The mounds are not burial mounds or mortuary sites, as no human remains have ever been found in them. They contain much charcoal and burned rock but few other artifacts. They lack plant or animal remains expected if they were food-processing sites or habitation structures. In the present study, we are focused on conducting a field census of the mounds for preservation purposes and on gathering basic descriptive data that better documents some of the morphometric and geophysical attributes of the mounds.
Prior to this study no one had made any real attempt to look for food remains to address the suite of economic hypotheses, or to study in detail the internal structure and history of a mound. To do this, we conducted limited test excavations by working off of reopened historical excavations in two mounds on the rocky High Banks that form eastern shore of Perch Lake. No food remains were found in the newly excavated samples despite a large and intensive archaeobotanical flotation effort in the field and in the laboratory, so we reject the series of economic hypotheses, including our own favored one. This is no small gain, however, as it places exploration and refinement of the other hypotheses on firmer ground.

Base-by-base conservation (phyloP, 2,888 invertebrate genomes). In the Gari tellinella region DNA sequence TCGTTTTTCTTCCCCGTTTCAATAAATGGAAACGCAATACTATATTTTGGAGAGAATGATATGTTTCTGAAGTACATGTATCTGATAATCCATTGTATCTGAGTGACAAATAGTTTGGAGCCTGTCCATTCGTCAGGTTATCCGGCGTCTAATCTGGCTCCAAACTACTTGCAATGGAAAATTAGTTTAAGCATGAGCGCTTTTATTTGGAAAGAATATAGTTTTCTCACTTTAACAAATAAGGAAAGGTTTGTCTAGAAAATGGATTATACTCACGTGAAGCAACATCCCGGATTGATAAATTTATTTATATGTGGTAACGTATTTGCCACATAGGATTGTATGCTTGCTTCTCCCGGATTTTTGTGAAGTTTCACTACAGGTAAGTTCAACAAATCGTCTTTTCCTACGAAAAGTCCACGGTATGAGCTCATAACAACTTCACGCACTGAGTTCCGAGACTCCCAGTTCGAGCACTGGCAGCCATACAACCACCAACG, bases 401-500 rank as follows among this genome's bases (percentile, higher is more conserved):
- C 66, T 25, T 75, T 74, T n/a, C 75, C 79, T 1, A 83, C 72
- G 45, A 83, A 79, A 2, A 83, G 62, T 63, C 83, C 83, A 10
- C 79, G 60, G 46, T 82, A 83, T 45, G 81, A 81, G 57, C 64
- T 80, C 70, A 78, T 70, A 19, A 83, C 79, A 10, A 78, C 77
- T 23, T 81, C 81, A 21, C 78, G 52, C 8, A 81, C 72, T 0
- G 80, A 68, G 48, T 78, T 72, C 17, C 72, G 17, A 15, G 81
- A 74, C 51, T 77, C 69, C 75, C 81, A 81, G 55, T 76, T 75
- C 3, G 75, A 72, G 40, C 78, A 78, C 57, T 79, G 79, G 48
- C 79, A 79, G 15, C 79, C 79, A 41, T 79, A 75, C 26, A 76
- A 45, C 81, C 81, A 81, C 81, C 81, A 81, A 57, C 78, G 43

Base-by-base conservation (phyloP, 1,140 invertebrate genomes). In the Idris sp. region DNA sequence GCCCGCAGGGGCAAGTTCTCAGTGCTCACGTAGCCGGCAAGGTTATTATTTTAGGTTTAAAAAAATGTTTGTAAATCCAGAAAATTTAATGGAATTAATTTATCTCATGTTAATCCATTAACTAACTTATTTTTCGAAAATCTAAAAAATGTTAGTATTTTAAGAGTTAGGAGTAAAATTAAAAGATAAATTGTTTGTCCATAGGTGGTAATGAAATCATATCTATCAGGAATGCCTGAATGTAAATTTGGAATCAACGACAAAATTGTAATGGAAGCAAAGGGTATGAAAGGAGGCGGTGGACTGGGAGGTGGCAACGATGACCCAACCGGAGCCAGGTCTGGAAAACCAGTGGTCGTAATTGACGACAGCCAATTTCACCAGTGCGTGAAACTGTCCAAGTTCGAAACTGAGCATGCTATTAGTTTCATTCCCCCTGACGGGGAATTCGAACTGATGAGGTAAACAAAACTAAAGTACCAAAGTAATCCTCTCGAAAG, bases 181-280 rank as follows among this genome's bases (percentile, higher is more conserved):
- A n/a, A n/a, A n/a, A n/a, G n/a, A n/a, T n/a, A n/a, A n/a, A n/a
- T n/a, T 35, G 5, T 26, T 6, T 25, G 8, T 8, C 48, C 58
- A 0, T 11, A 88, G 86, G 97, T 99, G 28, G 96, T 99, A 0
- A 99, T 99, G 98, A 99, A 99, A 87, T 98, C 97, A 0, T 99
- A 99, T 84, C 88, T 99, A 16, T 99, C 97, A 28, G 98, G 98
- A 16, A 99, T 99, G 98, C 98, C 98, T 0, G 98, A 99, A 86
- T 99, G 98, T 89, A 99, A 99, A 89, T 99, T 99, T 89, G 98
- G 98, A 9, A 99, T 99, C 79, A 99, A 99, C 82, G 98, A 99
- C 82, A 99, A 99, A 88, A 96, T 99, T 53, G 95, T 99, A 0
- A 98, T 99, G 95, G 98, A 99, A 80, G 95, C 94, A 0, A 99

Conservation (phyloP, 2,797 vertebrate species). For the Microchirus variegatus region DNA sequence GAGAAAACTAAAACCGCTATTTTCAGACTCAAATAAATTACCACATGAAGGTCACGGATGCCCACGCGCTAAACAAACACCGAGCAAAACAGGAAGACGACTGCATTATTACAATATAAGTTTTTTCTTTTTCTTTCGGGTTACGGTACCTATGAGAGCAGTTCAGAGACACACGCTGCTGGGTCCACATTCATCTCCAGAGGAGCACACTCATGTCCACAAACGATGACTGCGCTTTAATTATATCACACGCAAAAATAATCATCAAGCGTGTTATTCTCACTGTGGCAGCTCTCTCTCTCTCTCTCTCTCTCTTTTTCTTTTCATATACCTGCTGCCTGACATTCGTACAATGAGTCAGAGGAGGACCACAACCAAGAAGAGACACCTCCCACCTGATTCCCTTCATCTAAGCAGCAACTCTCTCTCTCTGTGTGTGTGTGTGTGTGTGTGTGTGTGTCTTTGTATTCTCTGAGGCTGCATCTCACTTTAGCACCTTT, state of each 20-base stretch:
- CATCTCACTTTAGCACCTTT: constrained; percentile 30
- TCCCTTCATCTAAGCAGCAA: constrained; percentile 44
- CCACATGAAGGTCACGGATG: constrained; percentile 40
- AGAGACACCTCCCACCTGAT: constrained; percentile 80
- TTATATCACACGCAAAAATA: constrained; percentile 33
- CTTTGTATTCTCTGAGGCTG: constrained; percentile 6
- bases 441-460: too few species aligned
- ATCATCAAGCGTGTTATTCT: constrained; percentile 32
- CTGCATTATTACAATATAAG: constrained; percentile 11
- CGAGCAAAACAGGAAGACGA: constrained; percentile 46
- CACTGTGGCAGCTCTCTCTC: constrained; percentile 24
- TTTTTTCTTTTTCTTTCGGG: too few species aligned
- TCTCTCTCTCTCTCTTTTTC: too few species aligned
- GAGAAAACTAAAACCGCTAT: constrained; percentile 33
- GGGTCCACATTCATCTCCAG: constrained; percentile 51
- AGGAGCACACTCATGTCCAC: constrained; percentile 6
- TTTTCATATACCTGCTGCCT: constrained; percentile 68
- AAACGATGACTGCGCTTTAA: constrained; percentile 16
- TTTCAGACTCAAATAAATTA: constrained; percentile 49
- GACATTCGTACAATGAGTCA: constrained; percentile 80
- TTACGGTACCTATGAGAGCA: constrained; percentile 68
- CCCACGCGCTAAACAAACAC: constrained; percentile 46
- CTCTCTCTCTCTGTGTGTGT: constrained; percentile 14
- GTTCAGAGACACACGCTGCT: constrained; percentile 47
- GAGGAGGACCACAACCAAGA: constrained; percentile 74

Stratigraphic studies show that the mounds are planned, carefully-made geometric structures of earth and stone, internally complex but with sharply delineated outer margins. A Perch Lake mound was first a made earthen structure that later became the site of many subsequent burn episodes, in which much charcoal was produced when fires were extinguished under soil or stones. Few intact burn surfaces are preserved, as the soil and stones were subsequently reorganized in an act of mound building that would leave the mound in its very distinctive form. The two tested mounds were found to have been made at the sites of tree-tip, where pit-and-knoll disturbed soils were remolded into the ring-shaped form. Near-surface soil horizons in the area that would become the mound were also used for the earthen fraction of the rings, and their excavation may have served as the initial marking out of the mound space that would be maintained with subsequent use. Sixty seven new high resolution radiocarbon dates place construction and near continuous ritual use of these mounds minimally between 50 BC and AD 1425.